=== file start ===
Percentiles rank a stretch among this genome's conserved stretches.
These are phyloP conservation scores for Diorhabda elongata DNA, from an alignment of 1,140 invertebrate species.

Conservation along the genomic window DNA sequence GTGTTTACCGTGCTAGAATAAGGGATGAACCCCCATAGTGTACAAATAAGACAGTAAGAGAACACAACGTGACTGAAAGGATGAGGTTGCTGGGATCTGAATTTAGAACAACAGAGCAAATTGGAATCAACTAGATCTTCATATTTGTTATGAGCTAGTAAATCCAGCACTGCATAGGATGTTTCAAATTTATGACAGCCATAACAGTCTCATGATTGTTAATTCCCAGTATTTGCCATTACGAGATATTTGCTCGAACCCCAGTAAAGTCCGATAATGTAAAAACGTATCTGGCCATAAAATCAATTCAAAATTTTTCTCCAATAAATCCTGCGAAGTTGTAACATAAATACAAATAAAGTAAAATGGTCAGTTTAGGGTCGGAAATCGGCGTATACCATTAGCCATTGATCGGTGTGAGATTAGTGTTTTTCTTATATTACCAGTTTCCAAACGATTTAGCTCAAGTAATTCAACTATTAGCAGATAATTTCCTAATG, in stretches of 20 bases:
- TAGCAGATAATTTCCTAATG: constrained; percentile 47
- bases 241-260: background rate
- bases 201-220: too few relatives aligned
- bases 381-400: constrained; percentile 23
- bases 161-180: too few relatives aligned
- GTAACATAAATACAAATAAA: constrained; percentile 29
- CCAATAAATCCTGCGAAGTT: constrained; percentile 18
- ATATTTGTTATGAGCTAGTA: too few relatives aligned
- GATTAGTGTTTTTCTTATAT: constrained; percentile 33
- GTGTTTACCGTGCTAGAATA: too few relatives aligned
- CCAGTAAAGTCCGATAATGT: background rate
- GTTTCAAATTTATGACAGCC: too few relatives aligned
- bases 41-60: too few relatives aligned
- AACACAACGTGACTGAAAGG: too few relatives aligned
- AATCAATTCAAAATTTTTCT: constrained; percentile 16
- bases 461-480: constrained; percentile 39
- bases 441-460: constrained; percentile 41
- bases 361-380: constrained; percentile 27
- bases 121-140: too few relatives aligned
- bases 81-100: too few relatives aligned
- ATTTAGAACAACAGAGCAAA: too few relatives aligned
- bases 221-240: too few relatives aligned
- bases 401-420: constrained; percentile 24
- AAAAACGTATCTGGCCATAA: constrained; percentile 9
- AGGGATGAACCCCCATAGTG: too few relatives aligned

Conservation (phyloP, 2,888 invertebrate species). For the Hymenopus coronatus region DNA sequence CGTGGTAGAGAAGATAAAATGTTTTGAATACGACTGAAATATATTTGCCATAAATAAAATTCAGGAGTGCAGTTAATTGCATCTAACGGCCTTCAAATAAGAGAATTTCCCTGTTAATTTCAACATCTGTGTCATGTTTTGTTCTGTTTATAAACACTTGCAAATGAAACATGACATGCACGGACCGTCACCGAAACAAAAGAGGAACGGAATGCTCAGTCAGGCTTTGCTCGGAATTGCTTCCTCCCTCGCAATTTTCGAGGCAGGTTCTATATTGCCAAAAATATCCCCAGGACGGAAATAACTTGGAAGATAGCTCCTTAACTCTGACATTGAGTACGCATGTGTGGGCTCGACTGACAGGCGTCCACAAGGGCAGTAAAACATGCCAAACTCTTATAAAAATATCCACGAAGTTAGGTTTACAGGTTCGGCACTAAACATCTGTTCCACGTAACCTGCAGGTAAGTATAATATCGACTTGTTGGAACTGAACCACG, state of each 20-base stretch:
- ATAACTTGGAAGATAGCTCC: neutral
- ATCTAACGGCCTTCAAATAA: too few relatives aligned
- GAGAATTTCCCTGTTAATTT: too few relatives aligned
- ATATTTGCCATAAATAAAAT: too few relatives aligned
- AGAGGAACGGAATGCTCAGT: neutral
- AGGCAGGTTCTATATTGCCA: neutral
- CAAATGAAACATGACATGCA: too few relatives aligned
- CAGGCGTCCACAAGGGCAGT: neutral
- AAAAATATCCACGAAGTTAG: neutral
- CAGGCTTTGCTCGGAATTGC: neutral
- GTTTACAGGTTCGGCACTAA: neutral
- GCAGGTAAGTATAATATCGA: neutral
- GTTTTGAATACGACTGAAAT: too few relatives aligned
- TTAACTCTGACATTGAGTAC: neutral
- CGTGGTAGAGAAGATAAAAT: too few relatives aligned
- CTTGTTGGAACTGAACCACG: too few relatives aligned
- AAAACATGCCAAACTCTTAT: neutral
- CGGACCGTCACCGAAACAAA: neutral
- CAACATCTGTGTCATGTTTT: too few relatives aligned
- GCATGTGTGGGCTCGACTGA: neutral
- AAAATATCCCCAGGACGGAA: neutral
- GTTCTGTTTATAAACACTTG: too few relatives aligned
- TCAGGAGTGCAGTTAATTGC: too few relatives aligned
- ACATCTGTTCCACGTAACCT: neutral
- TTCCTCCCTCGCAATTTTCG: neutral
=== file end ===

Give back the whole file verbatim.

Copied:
Percentiles rank a stretch among this genome's conserved stretches.
These are phyloP conservation scores for Diorhabda elongata DNA, from an alignment of 1,140 invertebrate species.

Conservation along the genomic window DNA sequence GTGTTTACCGTGCTAGAATAAGGGATGAACCCCCATAGTGTACAAATAAGACAGTAAGAGAACACAACGTGACTGAAAGGATGAGGTTGCTGGGATCTGAATTTAGAACAACAGAGCAAATTGGAATCAACTAGATCTTCATATTTGTTATGAGCTAGTAAATCCAGCACTGCATAGGATGTTTCAAATTTATGACAGCCATAACAGTCTCATGATTGTTAATTCCCAGTATTTGCCATTACGAGATATTTGCTCGAACCCCAGTAAAGTCCGATAATGTAAAAACGTATCTGGCCATAAAATCAATTCAAAATTTTTCTCCAATAAATCCTGCGAAGTTGTAACATAAATACAAATAAAGTAAAATGGTCAGTTTAGGGTCGGAAATCGGCGTATACCATTAGCCATTGATCGGTGTGAGATTAGTGTTTTTCTTATATTACCAGTTTCCAAACGATTTAGCTCAAGTAATTCAACTATTAGCAGATAATTTCCTAATG, in stretches of 20 bases:
- TAGCAGATAATTTCCTAATG: constrained; percentile 47
- bases 241-260: background rate
- bases 201-220: too few relatives aligned
- bases 381-400: constrained; percentile 23
- bases 161-180: too few relatives aligned
- GTAACATAAATACAAATAAA: constrained; percentile 29
- CCAATAAATCCTGCGAAGTT: constrained; percentile 18
- ATATTTGTTATGAGCTAGTA: too few relatives aligned
- GATTAGTGTTTTTCTTATAT: constrained; percentile 33
- GTGTTTACCGTGCTAGAATA: too few relatives aligned
- CCAGTAAAGTCCGATAATGT: background rate
- GTTTCAAATTTATGACAGCC: too few relatives aligned
- bases 41-60: too few relatives aligned
- AACACAACGTGACTGAAAGG: too few relatives aligned
- AATCAATTCAAAATTTTTCT: constrained; percentile 16
- bases 461-480: constrained; percentile 39
- bases 441-460: constrained; percentile 41
- bases 361-380: constrained; percentile 27
- bases 121-140: too few relatives aligned
- bases 81-100: too few relatives aligned
- ATTTAGAACAACAGAGCAAA: too few relatives aligned
- bases 221-240: too few relatives aligned
- bases 401-420: constrained; percentile 24
- AAAAACGTATCTGGCCATAA: constrained; percentile 9
- AGGGATGAACCCCCATAGTG: too few relatives aligned

Conservation (phyloP, 2,888 invertebrate species). For the Hymenopus coronatus region DNA sequence CGTGGTAGAGAAGATAAAATGTTTTGAATACGACTGAAATATATTTGCCATAAATAAAATTCAGGAGTGCAGTTAATTGCATCTAACGGCCTTCAAATAAGAGAATTTCCCTGTTAATTTCAACATCTGTGTCATGTTTTGTTCTGTTTATAAACACTTGCAAATGAAACATGACATGCACGGACCGTCACCGAAACAAAAGAGGAACGGAATGCTCAGTCAGGCTTTGCTCGGAATTGCTTCCTCCCTCGCAATTTTCGAGGCAGGTTCTATATTGCCAAAAATATCCCCAGGACGGAAATAACTTGGAAGATAGCTCCTTAACTCTGACATTGAGTACGCATGTGTGGGCTCGACTGACAGGCGTCCACAAGGGCAGTAAAACATGCCAAACTCTTATAAAAATATCCACGAAGTTAGGTTTACAGGTTCGGCACTAAACATCTGTTCCACGTAACCTGCAGGTAAGTATAATATCGACTTGTTGGAACTGAACCACG, state of each 20-base stretch:
- ATAACTTGGAAGATAGCTCC: neutral
- ATCTAACGGCCTTCAAATAA: too few relatives aligned
- GAGAATTTCCCTGTTAATTT: too few relatives aligned
- ATATTTGCCATAAATAAAAT: too few relatives aligned
- AGAGGAACGGAATGCTCAGT: neutral
- AGGCAGGTTCTATATTGCCA: neutral
- CAAATGAAACATGACATGCA: too few relatives aligned
- CAGGCGTCCACAAGGGCAGT: neutral
- AAAAATATCCACGAAGTTAG: neutral
- CAGGCTTTGCTCGGAATTGC: neutral
- GTTTACAGGTTCGGCACTAA: neutral
- GCAGGTAAGTATAATATCGA: neutral
- GTTTTGAATACGACTGAAAT: too few relatives aligned
- TTAACTCTGACATTGAGTAC: neutral
- CGTGGTAGAGAAGATAAAAT: too few relatives aligned
- CTTGTTGGAACTGAACCACG: too few relatives aligned
- AAAACATGCCAAACTCTTAT: neutral
- CGGACCGTCACCGAAACAAA: neutral
- CAACATCTGTGTCATGTTTT: too few relatives aligned
- GCATGTGTGGGCTCGACTGA: neutral
- AAAATATCCCCAGGACGGAA: neutral
- GTTCTGTTTATAAACACTTG: too few relatives aligned
- TCAGGAGTGCAGTTAATTGC: too few relatives aligned
- ACATCTGTTCCACGTAACCT: neutral
- TTCCTCCCTCGCAATTTTCG: neutral